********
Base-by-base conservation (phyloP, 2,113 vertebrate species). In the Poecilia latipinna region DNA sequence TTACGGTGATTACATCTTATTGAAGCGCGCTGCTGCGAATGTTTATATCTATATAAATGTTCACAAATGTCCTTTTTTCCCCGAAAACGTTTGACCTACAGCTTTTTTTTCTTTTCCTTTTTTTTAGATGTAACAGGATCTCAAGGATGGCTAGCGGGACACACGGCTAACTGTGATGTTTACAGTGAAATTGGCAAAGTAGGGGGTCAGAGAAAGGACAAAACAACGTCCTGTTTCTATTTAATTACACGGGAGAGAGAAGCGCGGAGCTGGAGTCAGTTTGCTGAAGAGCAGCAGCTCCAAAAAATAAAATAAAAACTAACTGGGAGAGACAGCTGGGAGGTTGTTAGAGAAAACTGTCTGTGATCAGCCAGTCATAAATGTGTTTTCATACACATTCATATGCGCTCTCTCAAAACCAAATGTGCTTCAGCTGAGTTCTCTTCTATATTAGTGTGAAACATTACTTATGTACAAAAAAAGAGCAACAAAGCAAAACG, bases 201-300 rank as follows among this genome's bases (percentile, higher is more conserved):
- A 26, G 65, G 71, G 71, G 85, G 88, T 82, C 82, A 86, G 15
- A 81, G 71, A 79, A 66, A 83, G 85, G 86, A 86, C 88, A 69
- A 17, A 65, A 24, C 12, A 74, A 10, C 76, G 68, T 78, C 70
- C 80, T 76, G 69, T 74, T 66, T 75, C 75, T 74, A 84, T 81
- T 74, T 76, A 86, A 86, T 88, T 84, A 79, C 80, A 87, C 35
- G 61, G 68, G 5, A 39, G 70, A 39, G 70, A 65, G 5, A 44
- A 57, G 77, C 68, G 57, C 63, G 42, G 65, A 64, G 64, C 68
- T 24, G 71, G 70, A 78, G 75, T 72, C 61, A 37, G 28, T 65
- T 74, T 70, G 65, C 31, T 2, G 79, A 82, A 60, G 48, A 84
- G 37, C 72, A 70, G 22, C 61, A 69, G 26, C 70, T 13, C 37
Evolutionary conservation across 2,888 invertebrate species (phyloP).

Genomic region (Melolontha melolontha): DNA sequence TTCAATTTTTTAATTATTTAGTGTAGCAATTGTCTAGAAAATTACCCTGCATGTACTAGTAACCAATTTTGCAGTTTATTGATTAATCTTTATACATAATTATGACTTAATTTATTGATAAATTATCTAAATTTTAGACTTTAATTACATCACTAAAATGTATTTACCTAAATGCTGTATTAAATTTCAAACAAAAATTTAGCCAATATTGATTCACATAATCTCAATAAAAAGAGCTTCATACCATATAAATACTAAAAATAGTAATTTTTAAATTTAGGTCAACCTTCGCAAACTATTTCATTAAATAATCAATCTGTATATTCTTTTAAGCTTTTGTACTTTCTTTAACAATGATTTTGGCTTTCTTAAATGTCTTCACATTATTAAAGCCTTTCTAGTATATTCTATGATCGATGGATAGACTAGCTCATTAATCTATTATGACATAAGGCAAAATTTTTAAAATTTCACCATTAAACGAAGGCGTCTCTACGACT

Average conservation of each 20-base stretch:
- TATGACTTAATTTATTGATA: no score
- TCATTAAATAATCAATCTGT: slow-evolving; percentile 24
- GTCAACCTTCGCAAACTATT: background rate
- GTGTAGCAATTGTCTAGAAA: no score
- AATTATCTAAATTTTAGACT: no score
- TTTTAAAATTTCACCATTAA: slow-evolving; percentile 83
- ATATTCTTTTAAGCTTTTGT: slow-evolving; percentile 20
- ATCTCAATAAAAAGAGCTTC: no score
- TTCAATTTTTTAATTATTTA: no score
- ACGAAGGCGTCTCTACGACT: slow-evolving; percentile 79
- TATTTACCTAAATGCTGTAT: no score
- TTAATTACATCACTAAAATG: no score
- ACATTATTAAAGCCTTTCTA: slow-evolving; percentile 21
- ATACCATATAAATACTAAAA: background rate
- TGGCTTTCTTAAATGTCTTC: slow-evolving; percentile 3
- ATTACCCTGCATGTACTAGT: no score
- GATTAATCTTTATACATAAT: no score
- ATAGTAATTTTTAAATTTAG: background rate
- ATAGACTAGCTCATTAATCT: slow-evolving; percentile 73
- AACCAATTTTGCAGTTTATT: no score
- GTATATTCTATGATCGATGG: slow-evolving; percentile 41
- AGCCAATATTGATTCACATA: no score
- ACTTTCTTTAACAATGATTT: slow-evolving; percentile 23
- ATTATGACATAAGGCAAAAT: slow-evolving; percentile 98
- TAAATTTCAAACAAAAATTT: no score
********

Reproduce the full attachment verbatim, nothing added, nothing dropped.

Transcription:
Base-by-base conservation (phyloP, 2,113 vertebrate species). In the Poecilia latipinna region DNA sequence TTACGGTGATTACATCTTATTGAAGCGCGCTGCTGCGAATGTTTATATCTATATAAATGTTCACAAATGTCCTTTTTTCCCCGAAAACGTTTGACCTACAGCTTTTTTTTCTTTTCCTTTTTTTTAGATGTAACAGGATCTCAAGGATGGCTAGCGGGACACACGGCTAACTGTGATGTTTACAGTGAAATTGGCAAAGTAGGGGGTCAGAGAAAGGACAAAACAACGTCCTGTTTCTATTTAATTACACGGGAGAGAGAAGCGCGGAGCTGGAGTCAGTTTGCTGAAGAGCAGCAGCTCCAAAAAATAAAATAAAAACTAACTGGGAGAGACAGCTGGGAGGTTGTTAGAGAAAACTGTCTGTGATCAGCCAGTCATAAATGTGTTTTCATACACATTCATATGCGCTCTCTCAAAACCAAATGTGCTTCAGCTGAGTTCTCTTCTATATTAGTGTGAAACATTACTTATGTACAAAAAAAGAGCAACAAAGCAAAACG, bases 201-300 rank as follows among this genome's bases (percentile, higher is more conserved):
- A 26, G 65, G 71, G 71, G 85, G 88, T 82, C 82, A 86, G 15
- A 81, G 71, A 79, A 66, A 83, G 85, G 86, A 86, C 88, A 69
- A 17, A 65, A 24, C 12, A 74, A 10, C 76, G 68, T 78, C 70
- C 80, T 76, G 69, T 74, T 66, T 75, C 75, T 74, A 84, T 81
- T 74, T 76, A 86, A 86, T 88, T 84, A 79, C 80, A 87, C 35
- G 61, G 68, G 5, A 39, G 70, A 39, G 70, A 65, G 5, A 44
- A 57, G 77, C 68, G 57, C 63, G 42, G 65, A 64, G 64, C 68
- T 24, G 71, G 70, A 78, G 75, T 72, C 61, A 37, G 28, T 65
- T 74, T 70, G 65, C 31, T 2, G 79, A 82, A 60, G 48, A 84
- G 37, C 72, A 70, G 22, C 61, A 69, G 26, C 70, T 13, C 37
Evolutionary conservation across 2,888 invertebrate species (phyloP).

Genomic region (Melolontha melolontha): DNA sequence TTCAATTTTTTAATTATTTAGTGTAGCAATTGTCTAGAAAATTACCCTGCATGTACTAGTAACCAATTTTGCAGTTTATTGATTAATCTTTATACATAATTATGACTTAATTTATTGATAAATTATCTAAATTTTAGACTTTAATTACATCACTAAAATGTATTTACCTAAATGCTGTATTAAATTTCAAACAAAAATTTAGCCAATATTGATTCACATAATCTCAATAAAAAGAGCTTCATACCATATAAATACTAAAAATAGTAATTTTTAAATTTAGGTCAACCTTCGCAAACTATTTCATTAAATAATCAATCTGTATATTCTTTTAAGCTTTTGTACTTTCTTTAACAATGATTTTGGCTTTCTTAAATGTCTTCACATTATTAAAGCCTTTCTAGTATATTCTATGATCGATGGATAGACTAGCTCATTAATCTATTATGACATAAGGCAAAATTTTTAAAATTTCACCATTAAACGAAGGCGTCTCTACGACT

Average conservation of each 20-base stretch:
- TATGACTTAATTTATTGATA: no score
- TCATTAAATAATCAATCTGT: slow-evolving; percentile 24
- GTCAACCTTCGCAAACTATT: background rate
- GTGTAGCAATTGTCTAGAAA: no score
- AATTATCTAAATTTTAGACT: no score
- TTTTAAAATTTCACCATTAA: slow-evolving; percentile 83
- ATATTCTTTTAAGCTTTTGT: slow-evolving; percentile 20
- ATCTCAATAAAAAGAGCTTC: no score
- TTCAATTTTTTAATTATTTA: no score
- ACGAAGGCGTCTCTACGACT: slow-evolving; percentile 79
- TATTTACCTAAATGCTGTAT: no score
- TTAATTACATCACTAAAATG: no score
- ACATTATTAAAGCCTTTCTA: slow-evolving; percentile 21
- ATACCATATAAATACTAAAA: background rate
- TGGCTTTCTTAAATGTCTTC: slow-evolving; percentile 3
- ATTACCCTGCATGTACTAGT: no score
- GATTAATCTTTATACATAAT: no score
- ATAGTAATTTTTAAATTTAG: background rate
- ATAGACTAGCTCATTAATCT: slow-evolving; percentile 73
- AACCAATTTTGCAGTTTATT: no score
- GTATATTCTATGATCGATGG: slow-evolving; percentile 41
- AGCCAATATTGATTCACATA: no score
- ACTTTCTTTAACAATGATTT: slow-evolving; percentile 23
- ATTATGACATAAGGCAAAAT: slow-evolving; percentile 98
- TAAATTTCAAACAAAAATTT: no score